Two thousand five hundred miles separate the Israeli ministry of defence in Tel Aviv from the Indian ministry of defence in New Delhi, but there’s a reason why the usual cliché-stricken agency dispatches sound so similar.
For months, Israel has been assiduously lining itself up alongside India’s nationalist BJP government in an unspoken — and politically dangerous — “anti-Islamist” coalition, an unofficial, unacknowledged alliance.
India was Israel’s largest arms client in 2017, paying £530 million for Israeli air defence, radar systems and ammunition, including air-to-ground missiles — most of them tested during Israel’s military offensives against Palestinians and targets in Syria. The Israelis have filmed joint exercises between their own “special commando” units and those sent by India to be trained in the Negev desert, again with all the expertise supposedly learned by Israel in Gaza and other civilian-thronged battlefronts.
[Brussels researcher Shairee Malhotra explains the situation]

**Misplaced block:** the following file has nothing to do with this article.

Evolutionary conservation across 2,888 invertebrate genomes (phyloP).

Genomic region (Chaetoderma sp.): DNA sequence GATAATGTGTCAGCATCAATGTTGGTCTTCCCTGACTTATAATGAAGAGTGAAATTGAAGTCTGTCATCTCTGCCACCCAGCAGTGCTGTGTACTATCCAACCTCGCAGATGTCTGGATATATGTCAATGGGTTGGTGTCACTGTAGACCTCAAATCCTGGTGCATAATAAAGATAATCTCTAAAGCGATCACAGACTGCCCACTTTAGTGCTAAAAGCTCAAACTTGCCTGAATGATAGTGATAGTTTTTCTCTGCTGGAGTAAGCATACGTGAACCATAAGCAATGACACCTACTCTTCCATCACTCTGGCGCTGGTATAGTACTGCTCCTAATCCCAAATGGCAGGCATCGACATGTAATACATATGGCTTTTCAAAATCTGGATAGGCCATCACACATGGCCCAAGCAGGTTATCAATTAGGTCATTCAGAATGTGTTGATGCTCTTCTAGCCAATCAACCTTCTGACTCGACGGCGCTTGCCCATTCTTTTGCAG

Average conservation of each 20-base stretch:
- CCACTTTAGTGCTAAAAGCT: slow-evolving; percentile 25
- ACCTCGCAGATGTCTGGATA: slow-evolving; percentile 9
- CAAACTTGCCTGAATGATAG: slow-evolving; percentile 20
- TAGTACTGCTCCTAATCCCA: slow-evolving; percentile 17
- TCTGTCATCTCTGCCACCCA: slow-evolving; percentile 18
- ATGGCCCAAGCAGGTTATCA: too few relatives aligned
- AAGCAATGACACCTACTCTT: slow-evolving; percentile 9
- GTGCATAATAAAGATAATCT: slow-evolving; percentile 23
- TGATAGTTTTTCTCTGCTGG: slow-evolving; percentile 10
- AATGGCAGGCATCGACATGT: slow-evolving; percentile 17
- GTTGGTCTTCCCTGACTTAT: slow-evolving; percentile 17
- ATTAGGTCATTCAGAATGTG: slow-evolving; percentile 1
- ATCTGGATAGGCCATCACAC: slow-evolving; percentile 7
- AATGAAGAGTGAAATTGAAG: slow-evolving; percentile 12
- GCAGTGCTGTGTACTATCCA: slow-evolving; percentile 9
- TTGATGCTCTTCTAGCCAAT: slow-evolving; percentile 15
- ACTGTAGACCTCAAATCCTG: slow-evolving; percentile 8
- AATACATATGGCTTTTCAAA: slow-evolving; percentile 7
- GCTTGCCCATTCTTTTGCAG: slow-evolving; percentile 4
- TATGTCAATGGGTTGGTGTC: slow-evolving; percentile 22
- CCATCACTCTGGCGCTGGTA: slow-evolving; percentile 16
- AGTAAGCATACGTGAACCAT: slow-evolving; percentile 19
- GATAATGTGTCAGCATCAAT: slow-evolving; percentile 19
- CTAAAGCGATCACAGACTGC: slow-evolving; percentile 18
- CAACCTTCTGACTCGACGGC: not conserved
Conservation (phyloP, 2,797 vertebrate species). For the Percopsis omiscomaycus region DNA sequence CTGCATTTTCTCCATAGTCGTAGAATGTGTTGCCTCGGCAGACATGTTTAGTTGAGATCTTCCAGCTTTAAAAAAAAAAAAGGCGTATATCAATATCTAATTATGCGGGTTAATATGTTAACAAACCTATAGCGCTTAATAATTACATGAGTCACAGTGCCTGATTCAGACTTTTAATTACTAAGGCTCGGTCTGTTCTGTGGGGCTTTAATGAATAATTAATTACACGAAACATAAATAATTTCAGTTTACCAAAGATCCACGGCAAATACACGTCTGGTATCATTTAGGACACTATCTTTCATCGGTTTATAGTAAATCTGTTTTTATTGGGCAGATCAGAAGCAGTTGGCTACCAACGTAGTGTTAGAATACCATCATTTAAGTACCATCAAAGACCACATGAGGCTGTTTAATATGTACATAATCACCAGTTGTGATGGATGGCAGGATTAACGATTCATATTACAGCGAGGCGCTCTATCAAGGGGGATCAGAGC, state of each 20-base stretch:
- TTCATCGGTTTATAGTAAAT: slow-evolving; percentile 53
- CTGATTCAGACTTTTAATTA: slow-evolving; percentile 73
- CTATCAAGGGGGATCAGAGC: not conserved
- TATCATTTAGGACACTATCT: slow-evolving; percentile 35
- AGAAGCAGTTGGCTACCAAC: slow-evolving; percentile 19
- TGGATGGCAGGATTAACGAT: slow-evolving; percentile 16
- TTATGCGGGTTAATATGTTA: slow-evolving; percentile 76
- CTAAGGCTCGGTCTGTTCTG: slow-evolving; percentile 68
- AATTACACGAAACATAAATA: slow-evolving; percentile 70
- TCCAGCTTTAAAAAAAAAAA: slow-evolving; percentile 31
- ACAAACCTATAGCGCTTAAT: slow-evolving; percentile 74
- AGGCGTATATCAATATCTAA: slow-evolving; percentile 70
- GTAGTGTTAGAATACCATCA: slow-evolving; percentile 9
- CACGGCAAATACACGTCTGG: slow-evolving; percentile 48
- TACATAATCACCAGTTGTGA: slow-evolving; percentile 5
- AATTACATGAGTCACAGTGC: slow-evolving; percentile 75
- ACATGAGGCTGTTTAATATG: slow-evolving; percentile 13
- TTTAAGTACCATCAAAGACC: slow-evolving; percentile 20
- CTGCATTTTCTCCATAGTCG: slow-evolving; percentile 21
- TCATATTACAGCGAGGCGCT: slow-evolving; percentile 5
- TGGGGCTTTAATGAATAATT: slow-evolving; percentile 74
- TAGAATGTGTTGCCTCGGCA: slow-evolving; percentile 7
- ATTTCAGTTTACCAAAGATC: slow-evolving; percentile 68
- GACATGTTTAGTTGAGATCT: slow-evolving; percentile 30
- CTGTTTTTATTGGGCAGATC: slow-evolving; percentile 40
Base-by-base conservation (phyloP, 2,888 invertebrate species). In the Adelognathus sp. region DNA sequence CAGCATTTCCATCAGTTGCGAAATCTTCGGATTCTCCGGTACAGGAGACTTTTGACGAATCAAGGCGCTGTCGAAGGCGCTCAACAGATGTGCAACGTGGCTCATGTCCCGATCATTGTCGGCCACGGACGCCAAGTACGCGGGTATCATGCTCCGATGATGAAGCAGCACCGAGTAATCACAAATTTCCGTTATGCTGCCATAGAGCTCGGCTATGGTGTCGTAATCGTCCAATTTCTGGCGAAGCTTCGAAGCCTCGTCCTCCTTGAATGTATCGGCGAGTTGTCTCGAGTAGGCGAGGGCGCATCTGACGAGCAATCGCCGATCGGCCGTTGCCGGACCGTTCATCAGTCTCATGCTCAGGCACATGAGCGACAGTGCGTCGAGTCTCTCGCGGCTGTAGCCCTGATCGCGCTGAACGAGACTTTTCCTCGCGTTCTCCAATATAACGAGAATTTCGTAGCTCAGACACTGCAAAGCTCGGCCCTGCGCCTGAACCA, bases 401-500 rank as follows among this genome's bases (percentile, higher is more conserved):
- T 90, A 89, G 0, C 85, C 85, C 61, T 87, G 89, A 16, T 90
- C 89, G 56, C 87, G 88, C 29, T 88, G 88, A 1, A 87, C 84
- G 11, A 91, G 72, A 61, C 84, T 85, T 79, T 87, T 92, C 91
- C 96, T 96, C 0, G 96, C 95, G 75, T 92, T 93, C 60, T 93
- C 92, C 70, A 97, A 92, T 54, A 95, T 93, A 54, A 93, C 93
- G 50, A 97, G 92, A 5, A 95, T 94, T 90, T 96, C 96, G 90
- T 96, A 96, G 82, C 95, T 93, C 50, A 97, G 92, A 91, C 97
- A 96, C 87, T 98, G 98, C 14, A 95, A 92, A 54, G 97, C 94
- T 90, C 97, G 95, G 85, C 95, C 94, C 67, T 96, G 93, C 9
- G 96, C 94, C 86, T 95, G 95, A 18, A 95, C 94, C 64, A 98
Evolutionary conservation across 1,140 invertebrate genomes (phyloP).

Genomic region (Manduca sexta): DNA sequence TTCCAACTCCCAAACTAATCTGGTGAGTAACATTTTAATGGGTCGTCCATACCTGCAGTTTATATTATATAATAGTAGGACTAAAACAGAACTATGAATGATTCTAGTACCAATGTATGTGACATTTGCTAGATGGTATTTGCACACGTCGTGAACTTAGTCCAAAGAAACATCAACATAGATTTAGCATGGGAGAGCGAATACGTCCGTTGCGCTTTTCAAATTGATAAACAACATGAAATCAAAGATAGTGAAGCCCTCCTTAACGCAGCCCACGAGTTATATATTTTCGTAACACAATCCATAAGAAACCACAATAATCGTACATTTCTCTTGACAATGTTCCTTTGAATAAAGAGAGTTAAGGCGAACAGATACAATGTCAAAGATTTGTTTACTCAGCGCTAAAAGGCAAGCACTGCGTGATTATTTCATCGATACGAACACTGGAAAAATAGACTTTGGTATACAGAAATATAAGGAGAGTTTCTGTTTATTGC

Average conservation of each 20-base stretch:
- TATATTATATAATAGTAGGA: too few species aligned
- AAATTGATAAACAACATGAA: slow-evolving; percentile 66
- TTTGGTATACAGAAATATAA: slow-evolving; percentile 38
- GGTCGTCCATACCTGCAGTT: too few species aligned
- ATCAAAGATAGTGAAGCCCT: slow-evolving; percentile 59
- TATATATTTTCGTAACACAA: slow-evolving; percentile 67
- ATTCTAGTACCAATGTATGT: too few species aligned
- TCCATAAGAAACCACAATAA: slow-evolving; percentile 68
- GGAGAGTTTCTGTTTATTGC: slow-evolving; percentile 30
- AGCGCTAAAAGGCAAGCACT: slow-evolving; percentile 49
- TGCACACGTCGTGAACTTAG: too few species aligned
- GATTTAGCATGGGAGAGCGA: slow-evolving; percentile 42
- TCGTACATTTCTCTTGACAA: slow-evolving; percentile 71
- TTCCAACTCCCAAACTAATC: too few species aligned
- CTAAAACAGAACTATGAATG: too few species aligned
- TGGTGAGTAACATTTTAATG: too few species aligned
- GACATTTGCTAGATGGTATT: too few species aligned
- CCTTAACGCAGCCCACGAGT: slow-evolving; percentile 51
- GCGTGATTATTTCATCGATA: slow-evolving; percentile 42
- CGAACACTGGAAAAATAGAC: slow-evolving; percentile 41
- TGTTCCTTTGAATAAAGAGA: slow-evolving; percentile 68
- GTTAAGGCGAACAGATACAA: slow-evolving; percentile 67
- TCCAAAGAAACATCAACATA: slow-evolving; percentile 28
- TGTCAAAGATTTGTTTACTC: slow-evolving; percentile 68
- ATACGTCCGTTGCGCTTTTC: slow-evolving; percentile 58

“The India-Israel relationship is also commonly being framed in terms of a natural convergence of ideas between their ruling BJP and Likud parties,” she wrote last year. Hindu nationalists had constructed “a narrative of Hindus as historical victims at the hands of Muslims”, an attractive idea to those Hindus who recall the partition and the continuing turbulent relationship with Pakistan. In fact, as Malhotra pointed out in Haaretz, “Israel’s biggest fans in India appear to be the ‘internet Hindus’ who primarily love Israel for how it deals with Palestine and fights Muslims.”
It is difficult to see how Zionist nationalism will not leach into Hindu nationalism when Israel is supplying so many weapons to India — the latest of which India, which has enjoyed diplomatic relations with Israel since 1992, has already used against Islamists inside Pakistan.